Throughout his career as a citizen-scientist, White’s ideas had a tremendous impact on government policy at all levels. He used his mediation skills and position as chair of the University of Chicago’s Department of Geography to bring members of the Army Corps of Engineers and the Tennessee Valley Authority together. He assisted the Lyndon B. Johnson administration’s 1959 Senate Select Committee on National Water Resources, which led to the creation of the Flood Control Act of 1960 and eventually a Water Resources Council in 1965. In these years he chaired a Ford Foundation mission to advise the United Nations (UN) Mekong River Committee concerned with flood control in that region and later headed a UN task force that studied several major water storage projects in the Zambezi, Senegal, Volta, and Nile River drainages.
White’s crowning achievement in these years came from his 1966 appointment as chair of the Task Force on Federal Flood Control Policy. His work resulted in the creation of Congressional House Document 465 and Executive Order 11296 that for the first time mandated that all federal agencies incorporate flood planning into their programs. The task force’s broader aim was to create a unified national program for managing not only flood losses and flood control, but also floodplains as ecosystems, and it was slowly being achieved. When Congress established the National Flood Insurance Program (NFIP) in 1968 that created the Federal Insurance Administration-something White’s 1966 task force and a parallel task force were largely responsible for-White emerged as both its champion and critic. In the late 1970s, White pushed for the transfer of the NFIP out of the Department of Housing and Urban Development to the new Federal Emergency Management Agency, which was established in 1978 by Congress during the James Carter administration.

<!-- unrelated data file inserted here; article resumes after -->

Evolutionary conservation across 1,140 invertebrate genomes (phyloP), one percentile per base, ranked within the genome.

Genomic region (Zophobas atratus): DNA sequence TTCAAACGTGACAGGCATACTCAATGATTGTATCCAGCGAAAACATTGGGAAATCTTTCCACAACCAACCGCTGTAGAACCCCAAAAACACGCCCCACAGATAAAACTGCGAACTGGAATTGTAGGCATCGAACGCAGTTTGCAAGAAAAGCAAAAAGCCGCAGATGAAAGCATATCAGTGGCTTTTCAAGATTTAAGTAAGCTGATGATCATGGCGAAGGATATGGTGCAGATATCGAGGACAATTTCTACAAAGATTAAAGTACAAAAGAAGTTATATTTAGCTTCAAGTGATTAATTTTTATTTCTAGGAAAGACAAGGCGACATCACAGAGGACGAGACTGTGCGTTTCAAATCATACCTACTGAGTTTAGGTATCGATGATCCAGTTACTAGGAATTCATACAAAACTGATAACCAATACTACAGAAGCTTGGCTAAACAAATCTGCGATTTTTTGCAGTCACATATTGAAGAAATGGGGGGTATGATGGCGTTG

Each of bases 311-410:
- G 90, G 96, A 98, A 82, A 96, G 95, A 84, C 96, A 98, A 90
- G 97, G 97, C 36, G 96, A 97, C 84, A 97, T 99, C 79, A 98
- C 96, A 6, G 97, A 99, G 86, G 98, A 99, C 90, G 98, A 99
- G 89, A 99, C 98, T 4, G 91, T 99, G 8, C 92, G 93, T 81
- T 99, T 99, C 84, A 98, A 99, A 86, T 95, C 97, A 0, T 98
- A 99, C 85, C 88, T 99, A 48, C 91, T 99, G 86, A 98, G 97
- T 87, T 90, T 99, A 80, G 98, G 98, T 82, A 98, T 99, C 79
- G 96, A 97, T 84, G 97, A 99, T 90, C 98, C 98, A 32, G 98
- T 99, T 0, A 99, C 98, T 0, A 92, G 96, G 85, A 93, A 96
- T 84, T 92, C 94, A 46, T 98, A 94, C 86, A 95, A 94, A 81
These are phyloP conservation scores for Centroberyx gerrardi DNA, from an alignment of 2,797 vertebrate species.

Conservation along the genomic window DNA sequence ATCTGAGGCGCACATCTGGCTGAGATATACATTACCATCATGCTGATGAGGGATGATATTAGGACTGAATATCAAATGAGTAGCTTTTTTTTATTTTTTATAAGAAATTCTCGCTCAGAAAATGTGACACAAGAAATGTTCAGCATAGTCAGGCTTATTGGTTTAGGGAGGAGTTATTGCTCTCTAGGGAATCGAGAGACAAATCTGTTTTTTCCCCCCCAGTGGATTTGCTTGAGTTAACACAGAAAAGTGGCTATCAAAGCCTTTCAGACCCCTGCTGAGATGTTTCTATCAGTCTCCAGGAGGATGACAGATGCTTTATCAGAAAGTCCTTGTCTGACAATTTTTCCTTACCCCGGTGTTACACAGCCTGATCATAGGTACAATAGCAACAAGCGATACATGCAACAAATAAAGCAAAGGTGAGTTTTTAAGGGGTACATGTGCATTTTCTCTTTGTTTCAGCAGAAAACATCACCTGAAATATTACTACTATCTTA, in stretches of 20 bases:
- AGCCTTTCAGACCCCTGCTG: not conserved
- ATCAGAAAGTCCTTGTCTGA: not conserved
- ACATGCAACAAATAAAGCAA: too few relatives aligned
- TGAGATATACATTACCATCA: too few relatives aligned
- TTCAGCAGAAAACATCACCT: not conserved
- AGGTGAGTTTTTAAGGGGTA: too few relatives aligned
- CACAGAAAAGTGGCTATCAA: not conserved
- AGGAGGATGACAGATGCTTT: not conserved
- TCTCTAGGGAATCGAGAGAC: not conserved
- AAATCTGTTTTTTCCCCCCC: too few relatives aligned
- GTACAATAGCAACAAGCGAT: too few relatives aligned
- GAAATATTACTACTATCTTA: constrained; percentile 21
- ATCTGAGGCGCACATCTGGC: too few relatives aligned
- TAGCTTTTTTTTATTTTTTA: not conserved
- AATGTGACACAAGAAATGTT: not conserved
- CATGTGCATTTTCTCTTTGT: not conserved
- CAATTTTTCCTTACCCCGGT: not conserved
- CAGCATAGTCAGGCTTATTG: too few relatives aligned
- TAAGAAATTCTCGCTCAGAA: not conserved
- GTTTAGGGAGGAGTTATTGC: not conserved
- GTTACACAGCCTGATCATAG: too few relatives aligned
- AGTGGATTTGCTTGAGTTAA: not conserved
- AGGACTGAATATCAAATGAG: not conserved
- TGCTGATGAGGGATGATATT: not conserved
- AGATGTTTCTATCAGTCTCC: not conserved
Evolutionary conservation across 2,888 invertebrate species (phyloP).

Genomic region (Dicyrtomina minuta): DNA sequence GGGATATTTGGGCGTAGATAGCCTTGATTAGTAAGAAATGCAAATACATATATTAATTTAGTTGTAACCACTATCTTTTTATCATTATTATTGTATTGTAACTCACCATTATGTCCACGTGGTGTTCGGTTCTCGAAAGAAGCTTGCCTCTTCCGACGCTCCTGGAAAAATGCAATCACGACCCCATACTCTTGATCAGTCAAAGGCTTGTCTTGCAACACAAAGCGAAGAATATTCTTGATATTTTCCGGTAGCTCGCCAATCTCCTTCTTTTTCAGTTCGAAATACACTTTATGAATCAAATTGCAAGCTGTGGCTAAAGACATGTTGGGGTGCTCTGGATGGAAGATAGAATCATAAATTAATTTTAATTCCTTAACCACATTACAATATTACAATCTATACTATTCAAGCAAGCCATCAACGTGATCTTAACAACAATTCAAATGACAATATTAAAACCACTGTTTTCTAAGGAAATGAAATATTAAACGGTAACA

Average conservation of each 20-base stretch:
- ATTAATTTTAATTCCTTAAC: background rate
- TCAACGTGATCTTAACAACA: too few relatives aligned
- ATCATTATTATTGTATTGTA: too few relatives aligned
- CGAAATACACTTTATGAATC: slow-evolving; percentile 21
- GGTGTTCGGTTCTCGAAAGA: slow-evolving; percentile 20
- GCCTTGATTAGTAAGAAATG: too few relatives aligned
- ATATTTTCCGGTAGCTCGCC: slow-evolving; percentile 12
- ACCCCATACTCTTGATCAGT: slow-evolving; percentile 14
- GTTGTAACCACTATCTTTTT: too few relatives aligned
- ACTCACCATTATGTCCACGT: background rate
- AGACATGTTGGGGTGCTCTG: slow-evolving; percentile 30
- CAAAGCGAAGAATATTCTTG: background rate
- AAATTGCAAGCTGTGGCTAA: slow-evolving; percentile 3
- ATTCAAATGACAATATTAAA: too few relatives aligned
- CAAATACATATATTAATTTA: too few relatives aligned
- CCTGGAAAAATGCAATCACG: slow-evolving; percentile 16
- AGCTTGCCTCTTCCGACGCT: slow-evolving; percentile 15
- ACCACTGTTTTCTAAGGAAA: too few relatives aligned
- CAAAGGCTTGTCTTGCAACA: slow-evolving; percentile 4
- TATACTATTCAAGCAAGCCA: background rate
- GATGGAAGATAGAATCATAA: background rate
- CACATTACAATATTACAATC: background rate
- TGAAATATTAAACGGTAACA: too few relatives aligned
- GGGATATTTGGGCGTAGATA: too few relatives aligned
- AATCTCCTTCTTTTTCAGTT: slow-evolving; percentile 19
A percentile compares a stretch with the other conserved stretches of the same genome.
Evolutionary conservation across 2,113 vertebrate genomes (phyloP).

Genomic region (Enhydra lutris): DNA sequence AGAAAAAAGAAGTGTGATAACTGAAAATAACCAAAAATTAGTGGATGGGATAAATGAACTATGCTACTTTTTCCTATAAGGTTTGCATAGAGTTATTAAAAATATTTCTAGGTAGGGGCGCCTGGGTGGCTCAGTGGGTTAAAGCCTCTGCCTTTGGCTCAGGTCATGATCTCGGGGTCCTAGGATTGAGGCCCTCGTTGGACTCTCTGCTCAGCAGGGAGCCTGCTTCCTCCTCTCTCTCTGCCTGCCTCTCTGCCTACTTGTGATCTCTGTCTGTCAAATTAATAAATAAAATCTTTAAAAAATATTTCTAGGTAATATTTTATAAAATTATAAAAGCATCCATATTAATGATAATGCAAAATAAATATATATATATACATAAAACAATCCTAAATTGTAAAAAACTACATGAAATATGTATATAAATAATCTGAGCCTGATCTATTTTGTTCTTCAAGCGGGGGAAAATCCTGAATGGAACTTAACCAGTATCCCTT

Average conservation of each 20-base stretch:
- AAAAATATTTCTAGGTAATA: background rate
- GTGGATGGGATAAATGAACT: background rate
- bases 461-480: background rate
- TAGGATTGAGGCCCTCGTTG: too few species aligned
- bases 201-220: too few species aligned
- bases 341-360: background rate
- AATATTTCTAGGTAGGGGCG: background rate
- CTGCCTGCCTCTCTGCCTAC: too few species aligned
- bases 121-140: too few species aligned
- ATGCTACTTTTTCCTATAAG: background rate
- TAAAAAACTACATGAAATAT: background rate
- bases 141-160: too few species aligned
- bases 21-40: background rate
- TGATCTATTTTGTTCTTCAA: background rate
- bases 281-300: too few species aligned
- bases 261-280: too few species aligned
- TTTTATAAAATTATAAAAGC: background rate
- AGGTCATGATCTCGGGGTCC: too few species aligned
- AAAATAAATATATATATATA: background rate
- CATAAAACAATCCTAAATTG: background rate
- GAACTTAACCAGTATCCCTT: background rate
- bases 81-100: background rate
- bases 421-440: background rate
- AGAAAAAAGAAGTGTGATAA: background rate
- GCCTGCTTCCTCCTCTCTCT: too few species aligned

Throughout his life, White worked to build communication bridges between various constituencies and served on numerous committees. A past president of the Association of American Geographers, he became involved with the International Geographical Union and Commission on Man and Environment (which he chaired from 1969-76) and the International Council of Scientific Unions’s (for which he served as president from 1976-82) Scientific Committee on Problems of the Environment.
White also built institutions that survived. For example, as the chair of a Ford Foundation Resources for the Future institute in the 1970s, he spearheaded a successful multimillion dollar fundraising campaign to help ensure the institute’s future in the 21st century. In 1974 he founded the Natural Hazards Research and Application Information Center and for decades worked there with students and colleagues producing a host of socially relevant master’s theses and doctoral dissertations in a wide range of natural hazards research. Many of his students have gone on to become leading practitioners in the field. In a career that spanned seven decades, White produced over 400 scholarly papers and earned 50 degrees and honorary awards.
- Robert. E. Hinshaw, Living with Nature’s Extremes: The Life of Gilbert Fowler White (Johnson Books, 2006);
- Robert W. Kates and Ian Burton, eds., Geography, Resources, and Environment, Volume 1: Selected Writings of Gilbert F. White and Volume II: Themes from the Work of Gilbert F. White (University of Chicago Press, 1986);
- Task Force on Federal Flood Control Policy, A Unified National Program for Managing Flood Losses: Report by the Task Force on Federal Flood Control Policy (House Doc. 465, S. Government Printing Office, 1966);
- Gilbert F. White, Human Adjustment to Floods: A Geographical Approach to the Flood Problem in the United States, D. diss., (University of Chicago, 1942).